“Under this bill, patients will pay only the deductibles and co-payment amounts that they would under the in-network terms of their insurance plans,” according to the release. “The bill also creates an independent dispute resolution process between insurers and providers.”

The bill was meant to be a replica of the federal “No Surprises Act.”


Senator Rusty Crowe (R-District 3), chair of the Senate Health and Welfare Committee, stated, “As Chair of our Senate Health and Welfare Committee, I know that one of the problems Tennesseans worry about the most, especially from a patient perspective, is the problem of being able to afford an unexpected medical bill. Sen. Watson and myself have been working on this surprise billing legislation for the past 6 years. I am very proud of this piece of legislation as it fundamentally protects patients from getting a bill for which they didn’t know they’d be responsible.”

The Tennessee bill was first filed for introduction in November of 2020, but was beset with deferrals and resets until it was finally “held on the House desk” on January 31st of this year and then taken off notice in the Senate Insurance Subcommittee of the Insurance Committee on March 15th of this year.

Whether the legislation will be pursued further in the next session of the General Assembly is unknown at this time.

About the Author: Jason Vaughn, Media Coordinator for The Tennessee Conservative  ~ Jason previously worked for a legacy publishing company based in Crossville, TN in a variety of roles through his career.  Most recently, he served as Deputy Director for their flagship publication. Prior, he was a freelance journalist writing articles that appeared in the Herald Citizen, the Crossville Chronicle and The Oracle among others.  He graduated from Tennessee Technological University with a Bachelor’s in English-Journalism, with minors in Broadcast Journalism and History.  Contact Jason at news@TennesseeConservativeNews.com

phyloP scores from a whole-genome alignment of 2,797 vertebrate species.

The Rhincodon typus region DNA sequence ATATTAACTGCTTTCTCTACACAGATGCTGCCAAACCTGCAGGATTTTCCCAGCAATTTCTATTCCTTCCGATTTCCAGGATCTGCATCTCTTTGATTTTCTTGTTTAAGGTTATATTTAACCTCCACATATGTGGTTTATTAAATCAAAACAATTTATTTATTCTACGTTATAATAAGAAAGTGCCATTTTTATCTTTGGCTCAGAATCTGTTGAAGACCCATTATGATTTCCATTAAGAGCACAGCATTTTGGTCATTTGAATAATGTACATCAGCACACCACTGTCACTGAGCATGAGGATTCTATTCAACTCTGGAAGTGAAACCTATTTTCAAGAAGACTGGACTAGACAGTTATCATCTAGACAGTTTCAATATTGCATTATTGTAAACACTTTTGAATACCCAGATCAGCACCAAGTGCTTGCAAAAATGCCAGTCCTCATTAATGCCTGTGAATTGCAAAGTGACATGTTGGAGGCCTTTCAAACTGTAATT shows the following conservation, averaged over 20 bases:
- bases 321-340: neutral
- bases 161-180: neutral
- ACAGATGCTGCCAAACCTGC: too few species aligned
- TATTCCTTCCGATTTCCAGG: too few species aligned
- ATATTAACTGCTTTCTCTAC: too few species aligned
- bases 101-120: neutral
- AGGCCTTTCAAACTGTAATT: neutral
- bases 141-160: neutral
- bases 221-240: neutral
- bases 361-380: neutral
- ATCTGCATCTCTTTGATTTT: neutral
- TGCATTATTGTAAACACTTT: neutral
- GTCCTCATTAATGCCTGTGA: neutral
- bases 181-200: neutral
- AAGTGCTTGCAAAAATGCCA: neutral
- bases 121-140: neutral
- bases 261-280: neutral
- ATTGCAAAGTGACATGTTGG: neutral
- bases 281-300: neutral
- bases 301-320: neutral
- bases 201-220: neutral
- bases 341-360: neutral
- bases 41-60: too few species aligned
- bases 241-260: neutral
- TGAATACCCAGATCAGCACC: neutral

3 thoughts on “Tennesseans Can’t Rely On “No Surprises” In Medical Billing Due To Loopholes & Legislature Inaction

  • November 9, 2022 at 6:54 pm

    An option is to go to MDSave.com and purchase a voucher for the treatment. I did that for a CT scan and saved a few hundred.

    This is a problem that needs to be fixed. I had surprise bills that arrived months after treatment. I could not compare the doctors bills with the health plans statements and sort out the mess.

  • November 9, 2022 at 8:38 pm

    First of all Why is there an estimate on any bill. These people know well in advance what things are going to cost before they tell the patient. That is the first problem. Second If you have no insurance them pay what you can like maybe $10.00 or $20.00 a month and let it go at that. These places are just gouging folks for money.

  • November 9, 2022 at 8:39 pm

    I forgot also they are doing this to people that do not have insurance because they can send in any amount they want to insurance companies and they will get paid a better amount by the insurance company even though it will not be the total amount sent in.